In preparation for every game, basketball coaches spend a good portion of their time breaking down game film from opponents, a task that has become frustrating in recent years because of the quality of the film they were receiving.
In the past few months, the Iowa Intercollegiate Athletic Conference decided to make DVDs mandatory for film exchanges for men’s and women’s basketball to increase the quality of the film being exchanged. This is a change that is welcomed by Brian Niemuth, head women’s basketball coach.
“It’s a lot easier to break down tape off of a DVD,” Niemuth said. “It makes the time that you’re using to break down the film much more efficient.”
Niemuth added that the higher quality makes it much easier to identify players from opposing teams on film, something that he says is critical to a team’s preparation.
“For me it’s a lot easier to identify the players’ numbers off of a DVD because it’s a lot clearer,” Niemuth said. “When you’re looking at opponents that you don’t really know, numbers are very important to identify who the players are.”
Athletic Director John Sirianni says that the switch to DVDs is a big step forward towards leveling the playing field in the conference as far as the quality of the film goes.
“Some teams were getting significant advantages because of the quality of the tapes that were being exchanged,” Sirianni said.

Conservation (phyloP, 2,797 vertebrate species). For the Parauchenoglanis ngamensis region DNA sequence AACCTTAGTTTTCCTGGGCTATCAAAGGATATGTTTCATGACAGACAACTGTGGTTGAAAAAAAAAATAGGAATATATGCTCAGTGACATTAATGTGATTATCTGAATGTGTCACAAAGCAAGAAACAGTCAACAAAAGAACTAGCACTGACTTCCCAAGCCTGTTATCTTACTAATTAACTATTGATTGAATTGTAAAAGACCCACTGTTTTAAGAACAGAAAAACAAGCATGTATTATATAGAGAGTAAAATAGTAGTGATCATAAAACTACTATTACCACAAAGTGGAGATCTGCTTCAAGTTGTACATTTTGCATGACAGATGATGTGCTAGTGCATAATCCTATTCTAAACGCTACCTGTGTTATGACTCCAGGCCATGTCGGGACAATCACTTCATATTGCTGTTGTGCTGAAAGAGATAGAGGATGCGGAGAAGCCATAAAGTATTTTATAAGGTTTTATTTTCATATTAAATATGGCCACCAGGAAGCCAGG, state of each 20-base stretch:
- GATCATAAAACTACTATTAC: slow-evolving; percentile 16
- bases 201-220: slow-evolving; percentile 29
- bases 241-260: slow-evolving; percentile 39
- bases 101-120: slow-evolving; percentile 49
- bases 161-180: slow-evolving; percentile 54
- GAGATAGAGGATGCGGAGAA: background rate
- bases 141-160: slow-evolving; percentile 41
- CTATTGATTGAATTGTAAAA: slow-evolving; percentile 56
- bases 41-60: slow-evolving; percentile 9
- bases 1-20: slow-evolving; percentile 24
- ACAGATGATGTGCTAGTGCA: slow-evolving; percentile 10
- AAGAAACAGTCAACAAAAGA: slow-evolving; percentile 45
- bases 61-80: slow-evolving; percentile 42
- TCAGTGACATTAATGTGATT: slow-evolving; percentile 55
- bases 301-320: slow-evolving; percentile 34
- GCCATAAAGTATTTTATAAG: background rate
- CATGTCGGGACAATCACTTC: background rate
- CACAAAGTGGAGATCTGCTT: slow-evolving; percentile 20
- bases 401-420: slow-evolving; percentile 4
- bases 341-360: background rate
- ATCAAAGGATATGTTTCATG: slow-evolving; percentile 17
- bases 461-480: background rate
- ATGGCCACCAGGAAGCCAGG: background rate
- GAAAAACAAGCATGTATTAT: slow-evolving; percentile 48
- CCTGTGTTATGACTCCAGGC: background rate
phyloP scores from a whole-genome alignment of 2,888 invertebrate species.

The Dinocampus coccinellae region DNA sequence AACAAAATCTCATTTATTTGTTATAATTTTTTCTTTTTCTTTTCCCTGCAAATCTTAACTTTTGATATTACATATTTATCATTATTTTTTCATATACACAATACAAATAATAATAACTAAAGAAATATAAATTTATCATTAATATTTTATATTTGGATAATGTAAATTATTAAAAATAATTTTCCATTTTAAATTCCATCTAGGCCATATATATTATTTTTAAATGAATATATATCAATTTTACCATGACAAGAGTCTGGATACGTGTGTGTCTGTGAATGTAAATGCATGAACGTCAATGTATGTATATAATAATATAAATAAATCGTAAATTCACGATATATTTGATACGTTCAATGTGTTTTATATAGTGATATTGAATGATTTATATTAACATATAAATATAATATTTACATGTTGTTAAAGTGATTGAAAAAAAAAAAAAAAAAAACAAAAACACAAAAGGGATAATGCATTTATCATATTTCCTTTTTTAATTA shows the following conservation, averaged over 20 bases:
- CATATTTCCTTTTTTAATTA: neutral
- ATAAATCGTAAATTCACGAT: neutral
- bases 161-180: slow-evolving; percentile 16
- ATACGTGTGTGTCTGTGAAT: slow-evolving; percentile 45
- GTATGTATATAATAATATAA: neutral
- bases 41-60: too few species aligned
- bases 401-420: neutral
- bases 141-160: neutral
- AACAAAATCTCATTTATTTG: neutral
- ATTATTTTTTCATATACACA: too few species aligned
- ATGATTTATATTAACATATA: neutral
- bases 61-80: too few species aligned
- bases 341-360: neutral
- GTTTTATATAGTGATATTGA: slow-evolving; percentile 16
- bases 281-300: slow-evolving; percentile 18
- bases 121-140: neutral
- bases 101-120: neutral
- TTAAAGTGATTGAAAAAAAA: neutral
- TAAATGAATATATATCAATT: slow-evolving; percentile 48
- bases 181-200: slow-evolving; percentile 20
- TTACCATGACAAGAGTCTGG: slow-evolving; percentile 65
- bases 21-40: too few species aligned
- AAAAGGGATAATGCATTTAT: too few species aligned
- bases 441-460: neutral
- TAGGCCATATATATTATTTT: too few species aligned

Sirianni added that in the near future the exchanging of game film may be as easy as downloading it to your computer from a central server.
“I think that in the not too distant future we will be going to a download on the computer,” Sirianni said. “There are a few Division III schools that are already using computers as their medium for transferring game film.”
According to Sirianni the drawbacks to now using the DVDs are fairly limited.
“One of the only drawbacks to this is that the transition at each institution might not go at the same time frame as the rest of the school,” Sirianni said.
In the meantime Tyler Erwin, assistant coach of men’s basketball, is taking advantage of the implementation of DVDs by using a special computer program to breakdown game film.
“We purchased a software editing system called Game Breaker,” Erwin said. “The program is used to break the game down into segments such as our offense, defense, or any special plays we run.”
Erwin said the progress being made with the computer system was made possible by the conference upgrading the technology.
“With the conference going digital we can utilize it to its fullest potential,” Erwin said. “This is a huge teaching tool and it’s a much better way to evaluate opponents and players.”
Erwin added that the new system for breaking down tape is a big time saver for coaches. Erwin estimates that the new system cut about 30 minutes off of game evaluation.
Niemuth also thinks that the switch to DVDs helps coaches to spend their time a little better.
“It will save me a lot of time,” Niemuth said. “I feel like we will be a lot more efficient with breaking down tape.”